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>According to my ethology book (Ethology: the Mechanisms and Evolution
>of Behavior by James L. Gould) the less-offspring/more-investment
>strategy (called K-strategy) occurs in "habitats with relatively
>constant or at least predictable climates. Competition among
>individuals members of a species, particularly for that resource
>which sets the value of K is keen. Individuals of K-selected
>species, because of the predictability of their worlds, can afford to
>develop slowly and wait until they are at their competitive peak to
>reproduce. Because the environment is so nearly saturated, parents
>usually raise few offspring, but they invest heavily in their young
>to increase their chances for survival." (p341-342)
>So perhaps our culture has created a stable environment, and buffers
>us from the worst of the unpredictable. We are living close to the
>upper limit of our resources. And among other things, the "K" for
>which we compete is not only material resources but social standing.
>Species which produce lots of offspring but follow a more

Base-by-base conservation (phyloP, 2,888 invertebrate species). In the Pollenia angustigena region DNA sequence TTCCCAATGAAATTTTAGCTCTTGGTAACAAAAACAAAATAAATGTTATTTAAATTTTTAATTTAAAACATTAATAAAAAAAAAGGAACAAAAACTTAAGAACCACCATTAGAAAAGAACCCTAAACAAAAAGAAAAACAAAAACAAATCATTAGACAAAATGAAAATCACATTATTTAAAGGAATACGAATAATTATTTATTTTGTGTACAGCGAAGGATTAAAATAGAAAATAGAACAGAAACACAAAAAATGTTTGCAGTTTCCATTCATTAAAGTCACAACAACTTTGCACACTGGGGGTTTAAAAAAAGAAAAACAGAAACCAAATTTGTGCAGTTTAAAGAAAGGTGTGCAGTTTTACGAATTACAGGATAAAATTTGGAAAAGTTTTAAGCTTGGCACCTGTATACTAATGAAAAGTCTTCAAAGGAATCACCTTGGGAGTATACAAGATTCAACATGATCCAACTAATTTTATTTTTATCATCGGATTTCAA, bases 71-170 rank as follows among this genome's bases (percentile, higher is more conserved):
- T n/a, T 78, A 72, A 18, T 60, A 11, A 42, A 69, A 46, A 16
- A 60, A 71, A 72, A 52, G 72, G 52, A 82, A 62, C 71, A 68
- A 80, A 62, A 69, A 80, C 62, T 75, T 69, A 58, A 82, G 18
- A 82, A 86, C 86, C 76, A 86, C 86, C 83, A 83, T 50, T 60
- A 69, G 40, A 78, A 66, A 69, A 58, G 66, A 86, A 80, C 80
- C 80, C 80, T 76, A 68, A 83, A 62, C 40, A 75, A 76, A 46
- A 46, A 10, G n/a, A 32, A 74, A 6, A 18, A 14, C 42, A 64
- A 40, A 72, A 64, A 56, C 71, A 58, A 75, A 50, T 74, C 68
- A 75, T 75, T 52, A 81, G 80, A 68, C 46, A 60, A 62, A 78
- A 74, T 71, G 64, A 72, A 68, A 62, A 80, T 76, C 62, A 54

>sink-or-swim approach to their young are "r-selected".
That seems like a very abstract way of putting it. What do the letters "k"
and "r" stand for? Social standing is just as important in my view as
resources, although people with high social standing usually have access to
more resources. I remember the marxist societies of China and Eastern
Europe where salaries were pretty much fixed and not too far apart that
social standing got one limosines to travel around in and a lot of
privileges as far as things such as dachas in russia and superior housing in
China. You don't have to own something if you have unlimited use of it.
Just the privilege of going to the head of the line was worth a lot in the
I'll have to get my hands on the book to see how the formula applies to
situations like that. Maybe William Calvin covers it in one of his books on
cultural evolution. Thanks for the tip.
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